Category: social media platforms

Infographic Timeline: 10 Years of Tinder


This post is by Lydia Adeli from Visual Capitalist


10 years of tinder

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Infographic Timeline: Ten Years of Tinder

A decade of swiping and over half a billion downloads later, Tinder still leads the market share of online dating apps in the United States at 32%.

What started as a “hook-up” app 10 years ago for college students, is now a mainstream hit that is globally used in 190 countries and 45 languages.

The graphic above highlights key moments that have shaped the app’s success, using data from Match Group’s investor presentations and news reports.

From Hatch to Match: The Early Days of Tinder

The concept of the app emerged when the original founding partners, Sean Rad and Joe Munoz, won a hackathon in 2012. Their collaboration lead to the development of Tinder (originally named Matchbox).

Marketing the app to college students was a strategic decision that quickly gained the interest of millennials. This young demographic had been traditionally underserved in the online dating world, and with the global adoption of smartphones, a mobile-only dating app hit the right spot at the right time.

Monetization began in 2015 when (Read more...)

Ranked: The World’s Most Popular Social Networks, and Who Owns Them


This post is by Carmen Ang from Visual Capitalist


Ranked: The World's Most Popular Social Networks, and Who Owns Them

The World’s Most Popular Social Networks, and Who Owns Them

Currently, there are over 4.5 billion people around the world who use some form of social media—about 57% of the global population.

Yet, while social media’s audience is widespread and diverse, just a handful of companies control a majority of the world’s most popular social media platforms. Meta, the tech giant formerly known as Facebook, owns four of the five most widely used platforms.

This graphic highlights the biggest social networks across the globe, measured by their monthly active users (MAUs).

Note: We’ll be using terms like “social network” and “social platform” interchangeably to refer to various messaging, video, and image-sharing platforms that have social attributes built in.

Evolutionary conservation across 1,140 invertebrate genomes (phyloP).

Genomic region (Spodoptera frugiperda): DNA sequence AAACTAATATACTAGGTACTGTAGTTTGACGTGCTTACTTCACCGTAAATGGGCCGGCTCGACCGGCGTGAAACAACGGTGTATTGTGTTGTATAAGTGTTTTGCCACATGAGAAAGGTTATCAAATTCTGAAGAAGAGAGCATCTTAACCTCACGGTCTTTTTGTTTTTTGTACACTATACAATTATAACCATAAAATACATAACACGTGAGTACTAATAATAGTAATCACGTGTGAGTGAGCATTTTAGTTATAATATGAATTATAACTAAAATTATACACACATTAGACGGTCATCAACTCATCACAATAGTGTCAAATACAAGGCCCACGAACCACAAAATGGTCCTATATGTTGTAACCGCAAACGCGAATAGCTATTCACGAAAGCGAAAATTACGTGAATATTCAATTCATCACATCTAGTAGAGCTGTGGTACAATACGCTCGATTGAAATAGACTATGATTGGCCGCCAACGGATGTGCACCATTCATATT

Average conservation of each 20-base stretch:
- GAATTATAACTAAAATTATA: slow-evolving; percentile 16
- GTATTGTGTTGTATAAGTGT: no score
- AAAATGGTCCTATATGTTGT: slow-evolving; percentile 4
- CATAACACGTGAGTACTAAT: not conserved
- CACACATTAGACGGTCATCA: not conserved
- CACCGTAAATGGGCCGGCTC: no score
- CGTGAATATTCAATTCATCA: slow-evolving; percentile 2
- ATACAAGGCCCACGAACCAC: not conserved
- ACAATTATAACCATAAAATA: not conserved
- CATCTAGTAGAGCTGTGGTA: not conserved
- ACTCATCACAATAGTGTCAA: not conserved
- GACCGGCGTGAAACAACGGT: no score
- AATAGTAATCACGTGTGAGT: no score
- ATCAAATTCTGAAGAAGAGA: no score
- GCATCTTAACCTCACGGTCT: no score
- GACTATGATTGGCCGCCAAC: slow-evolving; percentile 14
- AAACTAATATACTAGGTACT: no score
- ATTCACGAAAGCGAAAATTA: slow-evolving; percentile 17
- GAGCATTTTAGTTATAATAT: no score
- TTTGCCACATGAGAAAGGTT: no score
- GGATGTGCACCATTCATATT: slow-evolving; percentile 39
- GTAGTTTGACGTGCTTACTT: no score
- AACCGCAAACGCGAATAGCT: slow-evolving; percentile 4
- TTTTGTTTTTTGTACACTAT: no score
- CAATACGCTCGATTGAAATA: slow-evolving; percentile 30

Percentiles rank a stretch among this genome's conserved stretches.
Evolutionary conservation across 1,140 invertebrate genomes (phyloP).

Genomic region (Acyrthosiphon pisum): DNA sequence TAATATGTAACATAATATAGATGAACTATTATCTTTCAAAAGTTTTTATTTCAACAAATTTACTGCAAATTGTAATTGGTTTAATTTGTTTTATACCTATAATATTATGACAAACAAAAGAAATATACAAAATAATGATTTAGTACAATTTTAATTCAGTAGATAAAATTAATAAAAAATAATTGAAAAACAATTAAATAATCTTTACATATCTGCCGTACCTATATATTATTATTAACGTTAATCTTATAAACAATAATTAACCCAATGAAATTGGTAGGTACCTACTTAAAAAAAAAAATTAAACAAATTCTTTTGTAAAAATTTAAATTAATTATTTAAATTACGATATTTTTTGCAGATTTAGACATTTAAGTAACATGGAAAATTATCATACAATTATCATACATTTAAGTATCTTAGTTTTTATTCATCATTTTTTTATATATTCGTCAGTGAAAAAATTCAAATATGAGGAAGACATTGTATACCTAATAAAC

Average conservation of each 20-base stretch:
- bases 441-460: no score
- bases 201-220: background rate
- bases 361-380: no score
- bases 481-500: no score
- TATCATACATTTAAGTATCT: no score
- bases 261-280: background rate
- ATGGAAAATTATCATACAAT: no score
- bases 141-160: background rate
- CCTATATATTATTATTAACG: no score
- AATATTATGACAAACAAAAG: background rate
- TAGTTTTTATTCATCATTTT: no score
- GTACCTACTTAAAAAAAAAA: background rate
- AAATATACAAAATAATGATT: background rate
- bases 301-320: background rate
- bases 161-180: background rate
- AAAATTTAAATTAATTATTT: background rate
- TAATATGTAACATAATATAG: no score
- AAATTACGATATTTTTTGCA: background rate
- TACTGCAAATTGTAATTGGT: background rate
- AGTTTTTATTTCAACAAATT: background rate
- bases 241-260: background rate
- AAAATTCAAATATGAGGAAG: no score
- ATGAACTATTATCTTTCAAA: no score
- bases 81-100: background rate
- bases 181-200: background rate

Top Social Platforms by Monthly Active Users

To measure each platform’s MAUs, we dug into various sources, including the most recent company SEC filings, and quarterly earnings reports.

A majority of Meta’s user base comes from its most popular platform, Facebook—the social media giant currently has around 2.9 billion MAUs worldwide.

RankPlatform nameParent companyCountryMonthly active users, in millions
#1FacebookMeta?? U.S.2,910
#2YouTubeAlphabet?? U.S.2,291
#3WhatsAppMeta?? U.S.2,000
#4MessengerMeta?? U.S.1,300
#5InstagramMeta?? U.S.1,287
#6WeChatTencent?? China1,225
#7KuaishouKuaishou?? China1,000
#8TikTokBytedance?? China1,000
#9TelegramTelegram?? UAE600
#10QzoneTencent?? China600
#11QQTencent?? China591
#12WeiboSina?? China566
#13DouyinBytedance?? China550
#14SnapchatSnap?? (Read more...)

Going after social commerce for sportspeople, Millions gets $10M



Millions.co, a social commerce platform geared towards professional and semi-professional athletes wanting help to monetize their fanbase by selling merch and/or on-demand video, has grabbed $10 million in funding led by Boston-based Volition Capital.

The round is being loosely pegged as a Series A as the seasoned team behind Millions self-funded the first wave of development to get the platform launched.

The founding team includes CEO Matt Whitteker, a boxing gym owner who co-founded the supply chain data management unicorn Assent Compliance and NoNotes.com; CMO Brandon Austin, co-founder of Go-Fish Cam; and, in advisor roles, Adrian Salamunovic, co-founder of DNA 11 and CanvasPop; Scott Whitteker (Fight For The Cure) and Bruce Buffer (a veteran sports announcer).

Millions‘ launched its fan engagement social commerce platform in April — with an initial three products for pro/semi-pro athletes to pitch at their followers: Namely custom merchandize (including a free design service); ask-me-anything personalized videos; and a pay-per-view streaming offering that lets fans pay to tune into a live stream of their favorite sportsperson.

The startup’s initial plan had been to build just an ecommerce and merchandising platform but, having built that component, Salamunovic says the team decided to bundle in video products — such as personalized videos and “‘democratiszing’ pay-per-view (PPV). 

“Our biggest advantage and differentiator is that we are strictly focused on the sports world and fan engagement,” he tells TechCrunch. “The obvious indirect competitors are Twitch (heavily focused on e-sports/gaming), Patreon (focused on creators), Represent.com (focused on merch (Read more...)